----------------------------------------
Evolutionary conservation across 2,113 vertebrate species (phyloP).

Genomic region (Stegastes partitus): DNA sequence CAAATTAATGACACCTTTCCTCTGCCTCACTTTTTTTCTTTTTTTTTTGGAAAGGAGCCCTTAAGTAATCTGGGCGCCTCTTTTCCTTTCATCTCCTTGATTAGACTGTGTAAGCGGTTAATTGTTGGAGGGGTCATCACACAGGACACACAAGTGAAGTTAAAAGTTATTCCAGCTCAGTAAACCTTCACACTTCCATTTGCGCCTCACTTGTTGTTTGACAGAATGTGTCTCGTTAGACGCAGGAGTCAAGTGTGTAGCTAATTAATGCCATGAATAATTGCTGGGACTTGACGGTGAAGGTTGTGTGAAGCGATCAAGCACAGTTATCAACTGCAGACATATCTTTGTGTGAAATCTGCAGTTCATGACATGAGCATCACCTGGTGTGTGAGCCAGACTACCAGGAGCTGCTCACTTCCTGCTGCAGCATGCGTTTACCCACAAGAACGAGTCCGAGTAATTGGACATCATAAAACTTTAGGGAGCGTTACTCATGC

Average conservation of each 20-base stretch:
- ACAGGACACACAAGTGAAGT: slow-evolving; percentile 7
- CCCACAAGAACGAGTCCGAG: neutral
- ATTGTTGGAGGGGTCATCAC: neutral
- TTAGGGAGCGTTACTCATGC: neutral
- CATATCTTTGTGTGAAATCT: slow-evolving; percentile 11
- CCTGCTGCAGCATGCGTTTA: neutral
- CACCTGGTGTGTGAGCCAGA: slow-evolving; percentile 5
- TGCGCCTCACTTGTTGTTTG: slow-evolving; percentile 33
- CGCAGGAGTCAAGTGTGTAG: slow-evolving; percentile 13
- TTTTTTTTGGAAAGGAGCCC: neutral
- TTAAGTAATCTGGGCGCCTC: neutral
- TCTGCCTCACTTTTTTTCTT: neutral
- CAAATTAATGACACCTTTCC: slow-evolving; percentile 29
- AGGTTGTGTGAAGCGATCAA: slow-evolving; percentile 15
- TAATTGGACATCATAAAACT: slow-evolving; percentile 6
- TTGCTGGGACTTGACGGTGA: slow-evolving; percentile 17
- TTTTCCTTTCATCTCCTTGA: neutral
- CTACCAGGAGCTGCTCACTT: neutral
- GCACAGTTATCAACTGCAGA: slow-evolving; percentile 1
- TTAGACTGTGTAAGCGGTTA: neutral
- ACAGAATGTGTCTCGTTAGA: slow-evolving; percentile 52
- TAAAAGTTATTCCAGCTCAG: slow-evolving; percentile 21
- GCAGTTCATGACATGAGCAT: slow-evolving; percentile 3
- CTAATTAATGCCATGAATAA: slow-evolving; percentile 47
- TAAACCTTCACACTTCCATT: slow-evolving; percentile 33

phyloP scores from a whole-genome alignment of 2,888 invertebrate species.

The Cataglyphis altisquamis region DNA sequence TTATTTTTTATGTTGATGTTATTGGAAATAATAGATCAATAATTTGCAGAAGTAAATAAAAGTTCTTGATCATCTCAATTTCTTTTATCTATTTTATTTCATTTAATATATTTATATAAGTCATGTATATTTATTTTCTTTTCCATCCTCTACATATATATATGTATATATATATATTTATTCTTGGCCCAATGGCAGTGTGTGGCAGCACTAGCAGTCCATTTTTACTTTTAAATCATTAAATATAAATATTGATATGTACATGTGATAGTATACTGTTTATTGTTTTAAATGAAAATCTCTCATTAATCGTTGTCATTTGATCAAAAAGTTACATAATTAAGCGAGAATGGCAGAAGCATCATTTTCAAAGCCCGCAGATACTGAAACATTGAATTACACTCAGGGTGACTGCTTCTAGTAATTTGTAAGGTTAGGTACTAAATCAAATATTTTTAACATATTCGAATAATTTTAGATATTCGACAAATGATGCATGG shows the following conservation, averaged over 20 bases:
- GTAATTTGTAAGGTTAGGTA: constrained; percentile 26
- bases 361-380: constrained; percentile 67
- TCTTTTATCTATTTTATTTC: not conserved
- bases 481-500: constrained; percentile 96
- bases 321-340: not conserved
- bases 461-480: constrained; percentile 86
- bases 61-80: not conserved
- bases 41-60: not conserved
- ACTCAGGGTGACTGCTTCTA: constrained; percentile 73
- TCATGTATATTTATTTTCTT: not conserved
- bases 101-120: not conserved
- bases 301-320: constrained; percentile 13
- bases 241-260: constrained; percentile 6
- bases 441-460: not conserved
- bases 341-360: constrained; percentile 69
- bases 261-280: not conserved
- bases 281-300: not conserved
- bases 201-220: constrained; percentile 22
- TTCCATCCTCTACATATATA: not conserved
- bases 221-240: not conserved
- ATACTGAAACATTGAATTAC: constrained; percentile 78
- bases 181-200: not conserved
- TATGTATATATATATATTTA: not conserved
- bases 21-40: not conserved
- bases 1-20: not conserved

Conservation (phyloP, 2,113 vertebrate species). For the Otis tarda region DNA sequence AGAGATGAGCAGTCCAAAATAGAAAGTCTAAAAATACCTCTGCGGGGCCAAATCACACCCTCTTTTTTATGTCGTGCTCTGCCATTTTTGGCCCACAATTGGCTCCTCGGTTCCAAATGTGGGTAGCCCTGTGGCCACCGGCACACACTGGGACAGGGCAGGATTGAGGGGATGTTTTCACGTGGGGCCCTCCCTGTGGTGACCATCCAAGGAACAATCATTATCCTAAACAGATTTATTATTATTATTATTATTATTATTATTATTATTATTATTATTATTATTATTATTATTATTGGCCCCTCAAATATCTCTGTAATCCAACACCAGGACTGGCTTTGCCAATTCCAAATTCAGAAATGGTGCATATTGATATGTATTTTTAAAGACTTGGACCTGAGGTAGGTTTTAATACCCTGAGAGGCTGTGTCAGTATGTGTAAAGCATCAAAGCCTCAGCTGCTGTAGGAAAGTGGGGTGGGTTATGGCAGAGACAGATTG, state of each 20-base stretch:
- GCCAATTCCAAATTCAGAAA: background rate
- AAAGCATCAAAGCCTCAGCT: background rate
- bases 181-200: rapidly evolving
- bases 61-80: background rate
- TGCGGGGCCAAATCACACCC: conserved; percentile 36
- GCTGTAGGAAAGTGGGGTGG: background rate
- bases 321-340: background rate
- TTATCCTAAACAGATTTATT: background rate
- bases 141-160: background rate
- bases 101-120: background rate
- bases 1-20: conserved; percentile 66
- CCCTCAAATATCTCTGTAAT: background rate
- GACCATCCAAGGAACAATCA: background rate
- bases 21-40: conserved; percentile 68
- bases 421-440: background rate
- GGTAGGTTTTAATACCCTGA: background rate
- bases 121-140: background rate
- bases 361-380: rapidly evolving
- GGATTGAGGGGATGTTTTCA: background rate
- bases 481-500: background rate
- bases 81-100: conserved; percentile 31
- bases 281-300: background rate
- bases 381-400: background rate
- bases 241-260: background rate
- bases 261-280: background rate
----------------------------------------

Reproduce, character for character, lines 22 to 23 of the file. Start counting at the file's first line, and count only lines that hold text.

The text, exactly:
- GCACAGTTATCAACTGCAGA: slow-evolving; percentile 1
- TTAGACTGTGTAAGCGGTTA: neutral